“I am astonished that you are so quickly deserting the one who called you by the grace of Christ and are turning to a different gospel – which is really no gospel at all. Evidently some people are throwing you into confusion and are trying to pervert the gospel of Christ. But even if we or an angel from heaven should preach a gospel other than the one we preached to you, let him be eternally condemned! As we have already said, so now I say again: If anybody is preaching to you a gospel other than what you accepted, let him be eternally condemned!” (Galatians 1:6-9)

Harsh words I know. And if they anger you, I choose more of Paul’s words: “Am I now trying to win the approval of men, or of God? Or am I trying to please men? If I were still trying to please men, I would not be a servant of Christ.” (Galatians 1:10) To those who support same-sex marriage, are they doing it for themselves, for others, or for God?

Jesus foresaw people like Rev. Spahr: “Watch out for false prophets. They come to you in sheep’s clothing, but inwardly are ferocious wolves.” (Matthew 7:15) “… and many false prophets will appear and deceive many people.” (Matthew 24:11) Jesus said to his disciples: “Things that cause people to sin are bound to come, but woe to that person through whom they come.” (Luke 17:1)

What else might Jesus say to Rev. Spahr and others who choose to change His gospel to suit their own personal beliefs? “Why do you call me ‘Lord, Lord,’ and do not do what I say?” (Luke 6:46) “Not everyone who says to me, ‘Lord, Lord,’ will enter the kingdom of heaven. Only those who do what my Father in heaven wants will enter.” (Matthew 7:21) “Therefore I tell you that the kingdom of God will be taken away from you and given to a people who will produce its fruit.” (Matthew 21:43)

Yet with Jesus, there is always hope: “I tell you the truth, whoever hears my word and believes him who sent me has eternal life and will not be condemned.” (John 5:24)


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What About God’s Opinion?

Far too often, I encounter examples of people placing their opinions, principles and beliefs above those of God. In fact, we all are prone to placing ourselves above God, simply by ignoring His direction for our lives and following our own desires, as if we know better than He does about what’s best for our lives. So today, I will begin a 7-part series of posts, focusing on a series of articles recently published in the Santa Rosa (CA) Press Democrat newspaper, about the Rev. Jane Spahr, a retired Presbyterian pastor, who has chosen to perform marriage ceremonies for same-sex couples.

As stated in the first of the articles, “To the Rev. Jane Spahr, the right of a Presbyterian Church minister to marry same-sex couples is a matter of principle and conscience. To her critics, Spahr … simply broke the law that governs the Presbyterian Church.” In addition, “Spahr … said the case is about the well-being of gays and lesbians, as well as her own principles.” (Press Democrat, 4/22/08 )

We know Spahr’s position, and we know the churches position. On both sides there doesn’t seem to be a care about God’s position. I may be way out of line here, since I’m basing what I write only on what I have seen in three newspaper articles. News articles are not always factual, plus there are likely scores of other quotes that may show a care for God’s opinion. However, my main concern here, as it is in most of what I write about, is what the public sees. For most of us, all we see is what makes it in the paper; and with that said I forge ahead.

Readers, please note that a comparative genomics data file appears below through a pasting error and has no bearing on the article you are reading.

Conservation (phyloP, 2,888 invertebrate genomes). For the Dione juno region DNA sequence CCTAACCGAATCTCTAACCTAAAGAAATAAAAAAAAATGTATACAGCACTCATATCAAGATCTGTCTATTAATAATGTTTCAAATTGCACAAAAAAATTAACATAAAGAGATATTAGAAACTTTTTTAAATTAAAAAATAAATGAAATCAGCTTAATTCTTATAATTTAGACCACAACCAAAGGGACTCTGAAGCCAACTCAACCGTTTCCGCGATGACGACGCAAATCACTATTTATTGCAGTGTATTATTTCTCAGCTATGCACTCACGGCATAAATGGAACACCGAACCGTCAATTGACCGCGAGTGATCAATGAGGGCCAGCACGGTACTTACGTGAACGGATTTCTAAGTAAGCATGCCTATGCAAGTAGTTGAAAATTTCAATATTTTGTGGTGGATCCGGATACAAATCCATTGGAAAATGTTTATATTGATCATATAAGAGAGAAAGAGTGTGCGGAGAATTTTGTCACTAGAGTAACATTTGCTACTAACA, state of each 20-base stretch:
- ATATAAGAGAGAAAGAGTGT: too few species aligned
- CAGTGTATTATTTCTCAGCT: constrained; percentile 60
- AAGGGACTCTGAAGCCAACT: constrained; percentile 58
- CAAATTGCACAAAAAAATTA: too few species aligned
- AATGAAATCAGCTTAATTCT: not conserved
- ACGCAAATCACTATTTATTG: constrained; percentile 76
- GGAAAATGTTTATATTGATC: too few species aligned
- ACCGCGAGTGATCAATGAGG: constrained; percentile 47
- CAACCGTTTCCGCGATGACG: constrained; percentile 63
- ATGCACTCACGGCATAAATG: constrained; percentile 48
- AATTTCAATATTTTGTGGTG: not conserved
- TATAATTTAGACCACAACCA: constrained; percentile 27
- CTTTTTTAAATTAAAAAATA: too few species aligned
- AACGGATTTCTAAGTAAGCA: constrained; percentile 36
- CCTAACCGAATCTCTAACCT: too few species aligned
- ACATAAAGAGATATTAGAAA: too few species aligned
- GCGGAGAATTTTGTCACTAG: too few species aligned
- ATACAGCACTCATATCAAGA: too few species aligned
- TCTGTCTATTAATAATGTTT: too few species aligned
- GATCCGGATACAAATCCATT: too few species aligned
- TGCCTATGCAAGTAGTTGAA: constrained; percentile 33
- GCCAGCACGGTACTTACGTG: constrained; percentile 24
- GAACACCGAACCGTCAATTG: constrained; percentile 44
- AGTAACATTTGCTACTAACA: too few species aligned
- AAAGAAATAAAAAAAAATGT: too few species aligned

What about God’s opinion in the matter? What about Jesus and the principles He taught? What might Jesus have to say about His apparent absence from the discussion? What might Jesus say about God’s opinion not being acknowledged? “Whoever acknowledges me before men, I will also acknowledge him before my Father in heaven. But whoever disowns me before men, I will disown him before my Father in heaven.” (Matthew 10:32-33 )

What might Jesus say about those on both sides of the issue, who seem to speak on their own, without relying on God’s words? “If anyone chooses to do God’s will, he will find out whether my teaching comes from God or whether I speak on my own. He who speaks on his own does so to gain honor for himself, but he who works for the honor of the one who sent him is a man of truth; there is nothing false about him.” (John 7:17-18 )

Jesus even gave us advice for the principles we should preach; the best advice He could give, by being a living example. “I do nothing on my own but speak just what the Father has taught me.” (John 8:28 ) “The words I say to you I do not speak on my own authority. Rather, it is the Father, living in me, who is doing his work.” (John 14:10) Paul also led by example: “For we do not preach ourselves, but Jesus Christ as Lord, and ourselves as your servants for Jesus’ sake.” (1 Corinthians 4:5) To Paul, his personal principles were not relevant; all that mattered was God. The humility exhibited by Paul appears to be lacking in the Spahr situation.

Why do people like Rev. Spahr preach something other than what is taught in the Bible? Maybe it’s as John stated in his gospel, “…for they loved praise from men more than praise from God.” (John 12:43) Are we called to love praise from others? “Jesus replied: ‘Love the Lord your God with all your heart and with all your soul and with all your mind. This is the first and greatest commandment’.” (Matthew 22:37-38 ) Again, God does not ask us to seek praise for ourselves, but instead to seek God with all who we are.

Jesus’ final words to the Presbyterian Church and Rev. Spahr might be: “You do not have in mind the concerns of God, but merely human concerns.” (Mark 8:33) I invite all who read this to recognize the errors in the thinking of Spahr and the Presbyterian Church, and to look to their own motivations. Do you have in mind the concerns of God, or merely your own concerns?